The hunter removed 20 of the snakes from the Florida Everglades
Paul Hobbs is the $10,000 winner of the 2023 Florida Python Challenge for capturing 20 Burmese pythons. Image by Heiko Kiera
A Tennessee man is $10,000 richer after winning the 2023 Florida Python Challenge (FPC).
The annual 10-day competition awards prize money to encourage participants to remove invasive Burmese pythons from designated lands in South Florida. It’s an exciting conservation effort that helps protect the rare Everglades habitat from these nonnative snakes.
At the conclusion of the 2023 competition, which ran from August 4 through August 13, a $10,000 Ultimate Grand Prize was awarded to the participant who removed the most pythons. A $7,500 Grand Prize was awarded to the runner-up, and a number of military, professional, and novice prizes were awarded to the participants with the most snakes in those various categories.
According to Local 10 News, Paul Hobbs won the grand prize for removing 20 Burmese pythons from the Florida Everglades.
Hobbs traveled to The Sunshine State with his father, Tom, who won the grand prize in 2021; his brother, and his son to hunt the snakes.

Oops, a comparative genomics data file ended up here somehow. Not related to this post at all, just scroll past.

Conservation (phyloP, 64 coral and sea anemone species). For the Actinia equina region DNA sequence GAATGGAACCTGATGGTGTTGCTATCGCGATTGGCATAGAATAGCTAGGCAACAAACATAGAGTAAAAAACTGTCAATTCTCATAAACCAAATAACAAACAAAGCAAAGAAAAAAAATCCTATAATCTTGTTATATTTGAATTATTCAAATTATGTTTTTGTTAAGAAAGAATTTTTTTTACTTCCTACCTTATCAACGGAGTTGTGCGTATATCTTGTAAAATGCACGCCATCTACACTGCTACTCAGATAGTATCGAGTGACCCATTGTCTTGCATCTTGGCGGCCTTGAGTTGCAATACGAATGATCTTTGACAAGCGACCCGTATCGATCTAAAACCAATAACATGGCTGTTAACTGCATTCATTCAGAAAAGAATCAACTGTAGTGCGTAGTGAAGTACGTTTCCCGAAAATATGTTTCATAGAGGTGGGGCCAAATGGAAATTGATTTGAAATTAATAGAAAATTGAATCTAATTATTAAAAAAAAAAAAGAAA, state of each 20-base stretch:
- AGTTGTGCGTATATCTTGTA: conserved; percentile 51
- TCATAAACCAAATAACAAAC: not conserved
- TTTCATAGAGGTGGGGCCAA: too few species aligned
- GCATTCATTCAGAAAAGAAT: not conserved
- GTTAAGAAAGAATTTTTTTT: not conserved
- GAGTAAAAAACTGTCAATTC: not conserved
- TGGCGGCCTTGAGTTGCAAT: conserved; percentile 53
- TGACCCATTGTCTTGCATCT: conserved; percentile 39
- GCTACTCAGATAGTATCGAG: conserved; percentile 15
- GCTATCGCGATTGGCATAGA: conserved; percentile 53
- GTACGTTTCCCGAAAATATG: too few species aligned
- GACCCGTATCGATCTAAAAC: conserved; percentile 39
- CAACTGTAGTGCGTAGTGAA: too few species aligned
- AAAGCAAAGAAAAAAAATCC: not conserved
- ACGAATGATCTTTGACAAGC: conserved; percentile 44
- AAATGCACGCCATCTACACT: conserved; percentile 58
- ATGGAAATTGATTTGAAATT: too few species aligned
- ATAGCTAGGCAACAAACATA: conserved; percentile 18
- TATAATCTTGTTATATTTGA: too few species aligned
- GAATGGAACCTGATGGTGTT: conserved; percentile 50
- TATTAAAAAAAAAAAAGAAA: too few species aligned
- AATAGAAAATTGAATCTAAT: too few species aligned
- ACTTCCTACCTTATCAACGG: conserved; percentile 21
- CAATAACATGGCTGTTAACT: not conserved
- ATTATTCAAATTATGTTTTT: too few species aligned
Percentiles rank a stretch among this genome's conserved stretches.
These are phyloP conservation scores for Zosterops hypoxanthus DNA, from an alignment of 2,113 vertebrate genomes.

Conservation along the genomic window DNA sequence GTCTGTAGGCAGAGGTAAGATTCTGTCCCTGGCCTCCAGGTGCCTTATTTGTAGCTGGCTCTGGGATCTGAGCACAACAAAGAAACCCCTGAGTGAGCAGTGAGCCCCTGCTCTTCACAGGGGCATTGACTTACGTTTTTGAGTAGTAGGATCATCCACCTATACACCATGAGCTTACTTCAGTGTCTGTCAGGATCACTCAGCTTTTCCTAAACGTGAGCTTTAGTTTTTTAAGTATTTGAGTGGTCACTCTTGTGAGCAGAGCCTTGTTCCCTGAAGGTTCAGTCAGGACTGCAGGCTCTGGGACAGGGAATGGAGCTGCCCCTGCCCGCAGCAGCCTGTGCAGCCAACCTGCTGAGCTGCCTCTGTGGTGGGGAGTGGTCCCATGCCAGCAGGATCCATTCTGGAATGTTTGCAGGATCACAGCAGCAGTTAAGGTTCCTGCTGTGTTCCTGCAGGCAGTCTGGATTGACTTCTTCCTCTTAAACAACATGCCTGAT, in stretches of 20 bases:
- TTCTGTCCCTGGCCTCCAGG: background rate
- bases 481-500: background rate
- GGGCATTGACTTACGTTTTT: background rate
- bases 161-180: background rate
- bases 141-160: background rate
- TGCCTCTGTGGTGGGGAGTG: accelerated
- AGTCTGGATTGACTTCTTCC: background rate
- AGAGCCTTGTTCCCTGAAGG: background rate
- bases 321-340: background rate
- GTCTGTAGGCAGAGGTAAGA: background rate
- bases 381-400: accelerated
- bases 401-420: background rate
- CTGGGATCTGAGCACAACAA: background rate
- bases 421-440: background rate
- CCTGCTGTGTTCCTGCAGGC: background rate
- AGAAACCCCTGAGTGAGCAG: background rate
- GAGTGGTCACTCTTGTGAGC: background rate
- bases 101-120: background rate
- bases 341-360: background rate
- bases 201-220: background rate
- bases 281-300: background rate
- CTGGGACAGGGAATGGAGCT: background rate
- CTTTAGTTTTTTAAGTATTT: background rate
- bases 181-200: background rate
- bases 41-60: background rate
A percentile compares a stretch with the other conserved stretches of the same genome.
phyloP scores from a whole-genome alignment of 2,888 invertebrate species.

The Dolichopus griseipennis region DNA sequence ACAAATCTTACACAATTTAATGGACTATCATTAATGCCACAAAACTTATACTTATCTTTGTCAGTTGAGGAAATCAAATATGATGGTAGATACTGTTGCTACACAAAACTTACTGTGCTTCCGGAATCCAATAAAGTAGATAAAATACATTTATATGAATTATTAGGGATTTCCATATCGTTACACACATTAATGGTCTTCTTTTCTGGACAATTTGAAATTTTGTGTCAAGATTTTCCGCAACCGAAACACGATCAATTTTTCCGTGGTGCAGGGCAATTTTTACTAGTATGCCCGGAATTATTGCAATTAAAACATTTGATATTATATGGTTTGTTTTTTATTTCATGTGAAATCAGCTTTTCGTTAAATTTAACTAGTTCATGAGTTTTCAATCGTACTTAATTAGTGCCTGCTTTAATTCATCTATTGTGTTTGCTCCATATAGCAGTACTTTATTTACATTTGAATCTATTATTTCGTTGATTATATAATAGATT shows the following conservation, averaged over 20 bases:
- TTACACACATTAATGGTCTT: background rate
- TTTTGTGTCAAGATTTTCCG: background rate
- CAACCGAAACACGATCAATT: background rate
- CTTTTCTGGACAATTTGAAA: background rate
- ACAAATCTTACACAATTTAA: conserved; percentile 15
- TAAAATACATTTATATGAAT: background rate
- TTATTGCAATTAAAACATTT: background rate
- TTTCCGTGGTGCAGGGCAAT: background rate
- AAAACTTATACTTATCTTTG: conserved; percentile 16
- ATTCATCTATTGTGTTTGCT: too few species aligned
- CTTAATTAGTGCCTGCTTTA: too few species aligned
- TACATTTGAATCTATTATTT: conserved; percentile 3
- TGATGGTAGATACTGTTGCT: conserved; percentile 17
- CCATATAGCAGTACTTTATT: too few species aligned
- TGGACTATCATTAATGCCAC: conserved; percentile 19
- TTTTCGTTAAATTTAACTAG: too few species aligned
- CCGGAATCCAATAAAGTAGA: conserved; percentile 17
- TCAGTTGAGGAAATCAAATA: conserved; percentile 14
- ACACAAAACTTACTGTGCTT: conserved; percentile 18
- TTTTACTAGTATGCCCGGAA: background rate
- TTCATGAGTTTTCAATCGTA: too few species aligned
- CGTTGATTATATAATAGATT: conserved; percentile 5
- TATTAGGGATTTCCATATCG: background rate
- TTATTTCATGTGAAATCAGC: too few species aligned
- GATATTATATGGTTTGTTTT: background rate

Hobbs said he participated in the contest with his family members because competing in the event has become a generational tradition. He started competing in the event at an early age with his dad.
“As soon as you see one, the adrenaline just kicks in and you just wrangle it and it’s on. That’s the moment,” Hobbs told Local 10 News.
Ronald Kigler won the runner-up prize and $7,500 by bagging 14 pythons.
Professional hunter Tom Rahill and military hunter Jeff Lince also won prizes for removing pythons that measured 8 feet, 4 inches long and 7 feet, 10 inches long.
Amy Siewe won the novice category for the longest python captured, measuring 10 feet, 9 inches long.
Hundreds of invasive Burmese pythons were removed from the Everglades during the event.
According to WPTV, Lt. Gov. Jeanette Nunez, who was present at the awards ceremony, said, "Removing these invasive pythons is an important part of our efforts to protect the Everglades, and this competition allows people to get involved in Florida's conservation efforts for one of the world's most prized natural resources. I thank everyone involved in making the Florida Python Challenge a successful event year after year, and I congratulate the winners of this year's competition."
A FPC spokesperson said each of the pythons can lay up to 100 eggs, which creates a devastating situation for the Everglades’ ecosystem as the invasive species are on top of the food chain.
Florida Fish and Wildlife estimates there are between 100,000 to 300,000 Burmese pythons in the Everglades. Since 2000, more than 18,000 Burmese pythons have been removed from the region.
“These things (pythons) can get up to 20 feet long and up to 200 pounds,” Ron Bergeron, a governing board member with the South Florida Water Management District, told Local 10 News. “We have found a whole deer inside of a python, so it’s actually large enough and strong enough to destroy other animals.”